What kind of a Jew was Jesus?
I think this might be one of the most frequent questions I have gotten from general audiences over the years. More often than not the questioner has in mind something even more specific–was Jesus an Essene, a Pharisee, a Zealot, or some other kind of Jew of that time? All three have been argued but the question that I think most of the queries center on most often was whether or not Jesus was an “Essene,” or to put it another way–what might have been his relationship, if any, to the group that wrote the Dead Sea Scrolls? Whether one wants to use the label “Essene” depends on whether one equates the group know to us from Classical sources (Pliny, Josephus, Philo) as the “Essenes” with the sect that produced the Scrolls. And connected to this is a further question–what about the site of Qumran?
To put things succinctly:
1. Are the scrolls connected to the site of Qumran and its inhabitants from the 2nd century BCE down through the 1st century CE?
2. Is the group that wrote the scrolls the one known to us in Classical sources by the name “Essene”?
I would say yes–absolutely, to each question, despite those who have argued, even recently, to the contrary. But that really does not get us very far since it all depends on what one means by “Essenes” in the first place. A quietest, pacifist, non-nationalistic, Pythagorian-like group they certainly were not, but we have the Scrolls, more than Philo, Josephus, or Pliny to thank for that understanding. Rather than quibble over labels such as Essene what we need to do is simply read the book–which in this case means the books–namely the Scrolls themselves! Their self-descriptions surely carry more weight than our disputes about names and labels.
On the first question the archaeology is absolutely clear. I recommend the convincing case made by Jodi Magness, The Archaeology of Qumran and the Dead Sea Scrolls as a start. On the parallels between the Essenes in classical sources and the characteristics of the group reflected in the Scrolls, I recommend James Vanderkam and Peter Flint, The Meaning of the Dead Sea Scrolls, as well as the opening essay by James Charlesworth in his edited volume, Jesus and the Dead Sea Scrolls.
If you read the basic Classical sources, namely Josephus, Antiquities of the Jews 13 & 18; Jewish War 2; Philo, Every Good Man is Free 75-91; Hypothetica 11; Pliny Natural History 5, the parallels between the Qumran sect and the “Essenes” as they are therein described are overwhelming. I lean very strongly toward the view that the Greek word ’essaioi or ’ossaioi= the Hebrew ‘ossim, meaning the “Doers,” referring to the ‘ossim haTorah, that is the “Doers of the Torah (1QpHab 8:1). It is most interesting that Paul uses this very phrase in Romans 2, as does James in his letter, chapter 2.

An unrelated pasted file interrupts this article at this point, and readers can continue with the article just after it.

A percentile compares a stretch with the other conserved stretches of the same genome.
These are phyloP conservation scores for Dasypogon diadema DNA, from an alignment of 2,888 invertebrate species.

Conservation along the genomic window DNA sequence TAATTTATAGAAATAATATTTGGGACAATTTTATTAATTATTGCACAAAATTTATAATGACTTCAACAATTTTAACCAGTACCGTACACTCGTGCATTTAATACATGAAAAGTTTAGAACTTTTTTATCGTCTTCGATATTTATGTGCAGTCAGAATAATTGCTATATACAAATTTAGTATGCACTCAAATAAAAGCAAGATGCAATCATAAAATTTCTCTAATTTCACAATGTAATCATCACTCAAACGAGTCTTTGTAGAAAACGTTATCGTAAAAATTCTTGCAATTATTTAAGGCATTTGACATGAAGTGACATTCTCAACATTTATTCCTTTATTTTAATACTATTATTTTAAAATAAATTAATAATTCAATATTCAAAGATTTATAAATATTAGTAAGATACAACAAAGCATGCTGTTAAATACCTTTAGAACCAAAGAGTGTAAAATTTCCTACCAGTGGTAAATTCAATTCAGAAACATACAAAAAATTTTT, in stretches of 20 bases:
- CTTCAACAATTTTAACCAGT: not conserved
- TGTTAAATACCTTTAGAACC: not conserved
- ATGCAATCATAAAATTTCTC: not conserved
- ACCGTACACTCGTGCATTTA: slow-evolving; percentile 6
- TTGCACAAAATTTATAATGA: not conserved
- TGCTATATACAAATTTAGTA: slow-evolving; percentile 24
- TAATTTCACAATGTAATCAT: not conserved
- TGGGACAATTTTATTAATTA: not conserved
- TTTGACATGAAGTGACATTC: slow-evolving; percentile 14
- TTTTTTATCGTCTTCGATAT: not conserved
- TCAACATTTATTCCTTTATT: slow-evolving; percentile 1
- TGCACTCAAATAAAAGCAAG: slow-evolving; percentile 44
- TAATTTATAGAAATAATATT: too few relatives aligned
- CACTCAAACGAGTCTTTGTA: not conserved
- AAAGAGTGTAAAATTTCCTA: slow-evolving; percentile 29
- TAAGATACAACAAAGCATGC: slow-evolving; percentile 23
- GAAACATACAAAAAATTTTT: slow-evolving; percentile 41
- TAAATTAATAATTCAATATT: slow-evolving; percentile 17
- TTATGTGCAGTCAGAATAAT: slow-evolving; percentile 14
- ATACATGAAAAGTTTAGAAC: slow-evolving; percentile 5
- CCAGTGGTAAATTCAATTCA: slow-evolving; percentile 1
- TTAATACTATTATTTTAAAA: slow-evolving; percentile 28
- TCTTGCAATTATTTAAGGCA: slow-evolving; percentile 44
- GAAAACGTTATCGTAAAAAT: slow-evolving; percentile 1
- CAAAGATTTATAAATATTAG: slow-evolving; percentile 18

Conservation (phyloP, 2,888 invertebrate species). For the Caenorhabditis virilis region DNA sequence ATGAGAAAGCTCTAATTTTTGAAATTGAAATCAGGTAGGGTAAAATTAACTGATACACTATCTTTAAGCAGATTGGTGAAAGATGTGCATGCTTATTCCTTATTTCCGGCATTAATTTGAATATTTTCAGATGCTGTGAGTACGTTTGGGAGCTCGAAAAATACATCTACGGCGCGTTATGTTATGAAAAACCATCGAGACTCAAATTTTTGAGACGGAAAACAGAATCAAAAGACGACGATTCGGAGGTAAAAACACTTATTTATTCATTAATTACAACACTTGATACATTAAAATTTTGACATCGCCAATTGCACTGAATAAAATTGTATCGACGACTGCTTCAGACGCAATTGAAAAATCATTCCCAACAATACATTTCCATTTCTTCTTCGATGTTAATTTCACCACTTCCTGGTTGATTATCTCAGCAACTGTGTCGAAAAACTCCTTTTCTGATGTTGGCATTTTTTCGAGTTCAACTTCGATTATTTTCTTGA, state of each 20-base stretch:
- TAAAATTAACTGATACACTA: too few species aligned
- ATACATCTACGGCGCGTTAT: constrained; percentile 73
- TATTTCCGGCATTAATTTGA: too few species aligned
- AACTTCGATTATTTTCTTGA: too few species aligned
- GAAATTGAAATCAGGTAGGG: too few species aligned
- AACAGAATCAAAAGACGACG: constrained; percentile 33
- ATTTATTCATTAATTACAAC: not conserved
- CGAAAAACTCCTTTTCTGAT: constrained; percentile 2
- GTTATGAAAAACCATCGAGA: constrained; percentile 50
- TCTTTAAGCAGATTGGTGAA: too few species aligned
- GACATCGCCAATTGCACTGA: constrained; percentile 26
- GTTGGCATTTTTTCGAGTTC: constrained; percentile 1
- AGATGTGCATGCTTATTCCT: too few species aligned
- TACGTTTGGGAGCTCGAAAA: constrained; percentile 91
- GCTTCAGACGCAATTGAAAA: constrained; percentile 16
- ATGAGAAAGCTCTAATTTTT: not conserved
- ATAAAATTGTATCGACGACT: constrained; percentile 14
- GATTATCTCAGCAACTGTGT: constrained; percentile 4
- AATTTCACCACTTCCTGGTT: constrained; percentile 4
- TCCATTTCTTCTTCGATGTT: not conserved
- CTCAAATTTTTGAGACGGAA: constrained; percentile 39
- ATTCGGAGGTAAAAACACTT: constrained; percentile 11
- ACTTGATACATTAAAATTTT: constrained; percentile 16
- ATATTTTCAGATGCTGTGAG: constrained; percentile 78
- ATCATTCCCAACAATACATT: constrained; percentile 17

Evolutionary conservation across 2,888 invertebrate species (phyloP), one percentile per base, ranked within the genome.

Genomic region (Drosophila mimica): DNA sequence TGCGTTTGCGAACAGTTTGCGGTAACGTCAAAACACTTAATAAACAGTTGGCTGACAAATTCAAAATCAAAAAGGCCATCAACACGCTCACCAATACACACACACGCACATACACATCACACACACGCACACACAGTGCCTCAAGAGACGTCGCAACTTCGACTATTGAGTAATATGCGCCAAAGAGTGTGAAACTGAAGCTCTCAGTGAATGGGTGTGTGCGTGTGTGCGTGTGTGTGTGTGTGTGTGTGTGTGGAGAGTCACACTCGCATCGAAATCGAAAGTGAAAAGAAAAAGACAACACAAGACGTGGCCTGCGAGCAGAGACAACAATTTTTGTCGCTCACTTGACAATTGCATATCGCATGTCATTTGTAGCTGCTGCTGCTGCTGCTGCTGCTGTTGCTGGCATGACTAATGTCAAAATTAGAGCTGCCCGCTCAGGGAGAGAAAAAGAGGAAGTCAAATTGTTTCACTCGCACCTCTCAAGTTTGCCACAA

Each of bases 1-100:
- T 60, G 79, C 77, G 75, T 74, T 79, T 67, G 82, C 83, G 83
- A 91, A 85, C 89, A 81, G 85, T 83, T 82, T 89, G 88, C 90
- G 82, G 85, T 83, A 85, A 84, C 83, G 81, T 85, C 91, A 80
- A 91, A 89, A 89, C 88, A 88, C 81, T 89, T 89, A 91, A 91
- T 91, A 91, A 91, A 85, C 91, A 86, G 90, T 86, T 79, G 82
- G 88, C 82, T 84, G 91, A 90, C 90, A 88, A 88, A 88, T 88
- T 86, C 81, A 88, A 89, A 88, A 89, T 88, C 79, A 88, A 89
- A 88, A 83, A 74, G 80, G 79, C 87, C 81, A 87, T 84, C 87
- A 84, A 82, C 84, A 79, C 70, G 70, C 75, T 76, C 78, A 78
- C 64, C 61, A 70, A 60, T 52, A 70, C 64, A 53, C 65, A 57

The Qumran group considered as apostate those they called the “Seekers of smooth things” (haChalqot), taken from Dan 11:32. In other words those who gave a “light” interpretation of Torah, such as their rivals the Pharisees in particular, and in some cases the Sadducees as well.
But what about Jesus and his followers? Surprisingly, as strict as the Qumran community was about matters of “Doing the Torah,” there are some rather amazing parallels in comparing some of their basic conceptual ideas with those of the “Jesus movement.”I sometimes say to my students:
The Jesus movement can best be described as a radical, nationalistic, anti-religious establishment, messianic, apocalyptic, baptizing, new covenant, wilderness-way movement–and that is precisely how the community behind the Dead Sea Scrolls can be described as well!
Here are the main parallel themes and emphases within both groups that I consider to be most significant. The quotations are from the Community Rule (1QS), the Damascus Document (CD), and some fragments from cave 4 (4Q), with parallels noted in the classical sources of Josephus and Philo as referenced above.
1) Apocalyptic: “This the time for the preparation of the way into the wilderness” (1QS 9) “From the day of the gathering in of the Teacher of the Community until the end of all the men of war who deserted to the Liar there shall pass about 40 years” (CD(B) 2). Both John and Jesus began their preaching by declaring that “The time is at hand,” and “the kingdom of God has drawn near” (Luke 3:7-9, Mark 1:14-15).
2) Prepare the Way in the Wilderness: “They shall separate from the habitation of unjust men and shall go into the wilderness to prepare there the way of Him” (1QS 8). John the Baptizer characterizes his work with the same text from Isaiah 40:3 and Jesus, being baptized by John, identified with the same set of ideas (Mark 1:14-15).
3) Messianic in Hope and Orientation: “They shall be ruled by the primitive precepts in which the men of the Community were first instructed until there shall come the Prophet and the Messiahs of Aaron and Israel” (1QS 9). These expectations appear to be at the core of the Jesus movement as well, regarding the identity of both John the Baptist and Jesus as Prophet, Priest, or Davidic King? (Mark 8:27-30; John 1:19-23).
4) Community of the New Covenant: “None of the men who enter the New Covenant in the land of Damascus and betray it shall be inscribed in its Book from the day of the gathering in of the Teacher of the Community until the coming of the Messiah(s) of Aaron and Israel” (CD 8). Jesus understood his own inauguration of the kingdom of God as ushering in the “new covenant” (Luke 22:20).